Harley History and Odd Facts You May Not Know

Harley History & Odd Facts You May Not Know

You can name every make and model and rattle off the differences in gas tanks and tail pipes. You can even tell what type of Harley is coming down the road by the sound of the engine. You have spent your life riding and appreciating Harley-Davidson Motorcycles, but did you know…

The first Harley-Davidson motorcycle actually came from a blueprint drawn by William S. Harley in 1901, who was 21 years old at the time. That blueprint was meant for a bicycle. The first bike would later be produced in 1903.

The first woman to ride a Harley was Janet Davidson; however it was not confirmed if the motor was running. Janet is an aunt of the Davidson boys and helped out with pinstriping and painting the letters on the motorcycles. Speculation is, one way or another, she climbed onto one of the first Harleys, making her the first ever woman to ride one. Take that, Amelia Earhart!

Carburetor giving you troubles? Start digging through that recycling bin! The first Harley used a tomato can for a carburetor.

Harley-Davidson made its first appearance in the US Military during a 1916 conflict along the US-Mexico border. After the bikes proved their valor in battle, the US military started working directly with Harley. By the end of WWI, over half of the Harleys that were produced between 1917 and the end of the war had gone to the US Military. At the end of the war, there had been more than 20,000 Harley-Davison bikes used by the military! During WWII Harley won the Army-Navy “E” award for excellence in wartime manufacturing.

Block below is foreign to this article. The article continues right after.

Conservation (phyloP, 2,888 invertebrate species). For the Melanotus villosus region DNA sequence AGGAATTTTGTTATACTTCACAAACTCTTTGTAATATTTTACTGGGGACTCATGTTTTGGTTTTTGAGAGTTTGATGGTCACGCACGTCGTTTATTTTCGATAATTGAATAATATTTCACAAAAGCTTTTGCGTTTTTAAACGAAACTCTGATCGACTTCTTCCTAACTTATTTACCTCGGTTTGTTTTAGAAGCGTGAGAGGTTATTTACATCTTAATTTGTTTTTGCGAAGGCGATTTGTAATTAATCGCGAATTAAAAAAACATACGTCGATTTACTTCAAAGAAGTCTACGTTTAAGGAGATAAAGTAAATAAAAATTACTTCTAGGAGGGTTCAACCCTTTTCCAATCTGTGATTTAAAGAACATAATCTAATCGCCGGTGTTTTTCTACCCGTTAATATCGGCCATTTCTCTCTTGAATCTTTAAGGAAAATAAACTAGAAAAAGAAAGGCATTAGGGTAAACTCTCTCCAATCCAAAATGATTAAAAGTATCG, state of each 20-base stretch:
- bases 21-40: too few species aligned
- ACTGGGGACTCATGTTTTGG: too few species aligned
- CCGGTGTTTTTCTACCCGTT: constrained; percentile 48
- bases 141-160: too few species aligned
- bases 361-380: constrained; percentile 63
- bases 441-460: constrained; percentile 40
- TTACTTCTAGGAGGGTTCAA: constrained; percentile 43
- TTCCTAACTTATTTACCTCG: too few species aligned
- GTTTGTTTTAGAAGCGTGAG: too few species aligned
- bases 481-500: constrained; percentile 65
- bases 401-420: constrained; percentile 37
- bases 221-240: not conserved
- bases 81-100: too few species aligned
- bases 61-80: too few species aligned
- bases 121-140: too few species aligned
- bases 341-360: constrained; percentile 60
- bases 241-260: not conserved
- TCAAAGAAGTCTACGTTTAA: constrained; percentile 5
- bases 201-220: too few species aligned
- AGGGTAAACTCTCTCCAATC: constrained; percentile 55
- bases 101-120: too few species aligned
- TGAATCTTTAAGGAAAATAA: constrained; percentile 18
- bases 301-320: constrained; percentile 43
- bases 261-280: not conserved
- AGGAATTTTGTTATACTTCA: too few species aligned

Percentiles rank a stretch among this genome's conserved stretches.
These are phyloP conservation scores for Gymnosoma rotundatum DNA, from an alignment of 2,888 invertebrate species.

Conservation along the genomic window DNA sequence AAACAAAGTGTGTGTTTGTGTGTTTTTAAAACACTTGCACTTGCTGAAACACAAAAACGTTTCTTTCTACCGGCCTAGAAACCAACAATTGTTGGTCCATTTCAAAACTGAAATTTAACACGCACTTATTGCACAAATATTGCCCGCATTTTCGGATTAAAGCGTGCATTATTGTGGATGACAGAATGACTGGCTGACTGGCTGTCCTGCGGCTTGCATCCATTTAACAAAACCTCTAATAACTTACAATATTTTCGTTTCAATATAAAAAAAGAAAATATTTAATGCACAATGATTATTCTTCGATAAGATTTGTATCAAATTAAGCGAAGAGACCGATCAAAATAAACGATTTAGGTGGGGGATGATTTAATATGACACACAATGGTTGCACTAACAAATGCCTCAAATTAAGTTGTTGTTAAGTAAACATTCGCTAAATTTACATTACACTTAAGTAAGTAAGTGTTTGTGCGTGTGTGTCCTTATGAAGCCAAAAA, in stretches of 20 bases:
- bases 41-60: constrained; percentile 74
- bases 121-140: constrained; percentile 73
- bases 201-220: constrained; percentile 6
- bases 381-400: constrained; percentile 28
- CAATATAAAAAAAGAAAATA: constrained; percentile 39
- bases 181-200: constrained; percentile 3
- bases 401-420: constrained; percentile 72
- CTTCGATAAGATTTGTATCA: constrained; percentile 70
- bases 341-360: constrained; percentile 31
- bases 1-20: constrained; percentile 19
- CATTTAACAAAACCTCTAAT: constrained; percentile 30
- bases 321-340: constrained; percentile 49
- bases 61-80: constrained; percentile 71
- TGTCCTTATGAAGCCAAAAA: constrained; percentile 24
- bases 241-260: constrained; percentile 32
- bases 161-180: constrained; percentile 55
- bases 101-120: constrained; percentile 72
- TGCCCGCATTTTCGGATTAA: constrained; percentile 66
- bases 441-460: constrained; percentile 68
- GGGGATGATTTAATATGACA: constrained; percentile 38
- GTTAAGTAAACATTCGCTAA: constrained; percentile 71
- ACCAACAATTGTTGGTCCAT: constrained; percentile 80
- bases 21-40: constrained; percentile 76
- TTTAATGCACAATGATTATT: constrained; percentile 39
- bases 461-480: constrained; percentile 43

Looking to cash in your change jar for a new bike? The most expensive Harley is the CVO Ultra Classic Electra Glide where only 4,200 were made, with a whopping $40k price tag! (Do we know anyone who owns one?)

Have you ever wondered why they call them hogs? A group of bike racers had a pig or hog as a mascot; when they would win a race they would put the hog on the bike and make a victory lap. Harley tried to patent the "HOG" name but was advised that the name was already used to represent motorcycles of all kinds. They later used the name H.O.G. for the Harley Owners Group. Later the Harley stock symbol was changed to HOG.

We saved the best for last. When’s the last time you saw six inches of snow on the ground and said, “What perfect weather for a ride”? If you answered with “last winter” then you, my friend, probably own one of the fabled Harley-Davidson snowmobiles. Yes we said it, a Harley snowmobile. It has been more than 40 years since Harley released its snowmobile in an attempt to expand the product line. They had a short run from 1971-1975 and then decided to exit the snowmobile market. While the snowmobiles did feature a twin cylinder engine, it was not the same V-twin we all know and love. Maybe they would still be making them if they threw a full sized V-twin in those bad boys!?

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